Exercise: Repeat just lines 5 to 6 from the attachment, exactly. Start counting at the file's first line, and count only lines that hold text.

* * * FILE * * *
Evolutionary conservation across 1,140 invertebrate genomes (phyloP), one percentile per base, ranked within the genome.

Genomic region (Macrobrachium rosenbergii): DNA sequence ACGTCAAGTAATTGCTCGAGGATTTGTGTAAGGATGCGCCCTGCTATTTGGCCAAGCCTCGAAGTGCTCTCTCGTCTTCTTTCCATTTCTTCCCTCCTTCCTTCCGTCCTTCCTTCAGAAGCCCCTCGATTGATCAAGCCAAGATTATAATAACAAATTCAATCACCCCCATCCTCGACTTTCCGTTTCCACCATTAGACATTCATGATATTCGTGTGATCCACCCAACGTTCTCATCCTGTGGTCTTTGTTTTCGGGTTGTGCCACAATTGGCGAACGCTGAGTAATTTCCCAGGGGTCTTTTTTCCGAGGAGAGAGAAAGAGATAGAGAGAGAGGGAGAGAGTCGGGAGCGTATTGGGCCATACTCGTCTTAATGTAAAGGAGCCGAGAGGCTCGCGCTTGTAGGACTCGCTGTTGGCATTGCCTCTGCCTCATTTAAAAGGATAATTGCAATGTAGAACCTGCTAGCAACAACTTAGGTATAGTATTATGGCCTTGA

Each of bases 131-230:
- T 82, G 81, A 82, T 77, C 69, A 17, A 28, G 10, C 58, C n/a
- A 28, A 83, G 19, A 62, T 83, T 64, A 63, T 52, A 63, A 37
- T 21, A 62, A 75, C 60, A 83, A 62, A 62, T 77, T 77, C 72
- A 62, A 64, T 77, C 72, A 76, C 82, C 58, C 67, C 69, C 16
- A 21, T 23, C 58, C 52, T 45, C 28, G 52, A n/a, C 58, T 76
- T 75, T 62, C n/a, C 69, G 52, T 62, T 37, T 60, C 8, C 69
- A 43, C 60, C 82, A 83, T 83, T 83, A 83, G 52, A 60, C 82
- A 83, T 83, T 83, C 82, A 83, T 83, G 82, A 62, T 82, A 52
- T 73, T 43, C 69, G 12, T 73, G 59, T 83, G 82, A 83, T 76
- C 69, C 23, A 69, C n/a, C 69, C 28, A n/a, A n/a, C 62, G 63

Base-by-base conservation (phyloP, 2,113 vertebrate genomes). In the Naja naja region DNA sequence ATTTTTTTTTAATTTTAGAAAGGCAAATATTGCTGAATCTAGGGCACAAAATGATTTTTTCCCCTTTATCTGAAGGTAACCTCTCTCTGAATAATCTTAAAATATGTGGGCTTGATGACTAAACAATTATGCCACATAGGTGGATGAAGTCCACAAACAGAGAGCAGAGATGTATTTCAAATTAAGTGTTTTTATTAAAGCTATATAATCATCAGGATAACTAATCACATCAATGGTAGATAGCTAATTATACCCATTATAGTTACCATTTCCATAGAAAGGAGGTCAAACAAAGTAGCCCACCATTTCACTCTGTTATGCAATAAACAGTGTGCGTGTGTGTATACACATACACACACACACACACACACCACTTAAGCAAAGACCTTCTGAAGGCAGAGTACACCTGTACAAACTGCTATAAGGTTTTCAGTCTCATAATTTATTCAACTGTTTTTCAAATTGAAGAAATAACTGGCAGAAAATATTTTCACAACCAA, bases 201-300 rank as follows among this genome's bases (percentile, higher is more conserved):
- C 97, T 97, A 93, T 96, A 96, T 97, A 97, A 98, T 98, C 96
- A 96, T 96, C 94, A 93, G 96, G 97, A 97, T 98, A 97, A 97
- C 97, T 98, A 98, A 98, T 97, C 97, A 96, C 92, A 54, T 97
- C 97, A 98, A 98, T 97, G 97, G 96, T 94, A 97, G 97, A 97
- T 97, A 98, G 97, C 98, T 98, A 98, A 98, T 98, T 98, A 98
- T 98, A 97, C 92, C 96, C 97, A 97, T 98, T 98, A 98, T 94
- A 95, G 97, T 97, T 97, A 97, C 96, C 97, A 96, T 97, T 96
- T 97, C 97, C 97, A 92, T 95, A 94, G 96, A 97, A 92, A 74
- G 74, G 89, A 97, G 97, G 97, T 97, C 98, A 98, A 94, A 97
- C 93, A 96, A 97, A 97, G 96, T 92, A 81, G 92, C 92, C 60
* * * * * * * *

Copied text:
- A 28, A 83, G 19, A 62, T 83, T 64, A 63, T 52, A 63, A 37
- T 21, A 62, A 75, C 60, A 83, A 62, A 62, T 77, T 77, C 72